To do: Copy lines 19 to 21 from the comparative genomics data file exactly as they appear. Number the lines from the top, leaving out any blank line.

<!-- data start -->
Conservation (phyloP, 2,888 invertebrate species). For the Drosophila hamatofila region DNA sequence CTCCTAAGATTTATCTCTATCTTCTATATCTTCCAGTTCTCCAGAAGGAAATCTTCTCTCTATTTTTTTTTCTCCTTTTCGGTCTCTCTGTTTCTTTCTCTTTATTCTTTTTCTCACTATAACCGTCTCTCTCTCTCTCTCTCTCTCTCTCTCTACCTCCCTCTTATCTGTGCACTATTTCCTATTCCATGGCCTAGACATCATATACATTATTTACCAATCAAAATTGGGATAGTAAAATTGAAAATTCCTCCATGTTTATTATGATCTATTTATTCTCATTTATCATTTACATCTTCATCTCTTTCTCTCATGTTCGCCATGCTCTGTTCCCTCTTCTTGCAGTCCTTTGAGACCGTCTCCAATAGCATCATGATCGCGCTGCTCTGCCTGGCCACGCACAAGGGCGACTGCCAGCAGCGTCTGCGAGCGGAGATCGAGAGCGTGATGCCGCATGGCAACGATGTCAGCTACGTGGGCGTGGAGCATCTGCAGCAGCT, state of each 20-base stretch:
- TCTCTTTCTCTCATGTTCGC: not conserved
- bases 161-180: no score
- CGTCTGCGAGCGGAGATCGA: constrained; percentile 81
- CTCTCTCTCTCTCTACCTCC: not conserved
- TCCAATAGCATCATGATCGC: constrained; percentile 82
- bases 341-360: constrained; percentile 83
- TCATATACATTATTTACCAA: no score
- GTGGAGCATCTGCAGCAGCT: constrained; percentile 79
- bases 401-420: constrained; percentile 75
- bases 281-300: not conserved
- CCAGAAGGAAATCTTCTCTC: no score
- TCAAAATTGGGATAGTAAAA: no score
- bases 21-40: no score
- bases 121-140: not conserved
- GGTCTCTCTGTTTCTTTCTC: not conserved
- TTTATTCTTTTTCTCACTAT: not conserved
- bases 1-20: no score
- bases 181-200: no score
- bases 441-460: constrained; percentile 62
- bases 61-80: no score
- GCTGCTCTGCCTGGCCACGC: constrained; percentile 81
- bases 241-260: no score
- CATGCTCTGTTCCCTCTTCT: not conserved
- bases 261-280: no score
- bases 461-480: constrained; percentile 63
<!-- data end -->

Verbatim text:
- bases 181-200: no score
- bases 441-460: constrained; percentile 62
- bases 61-80: no score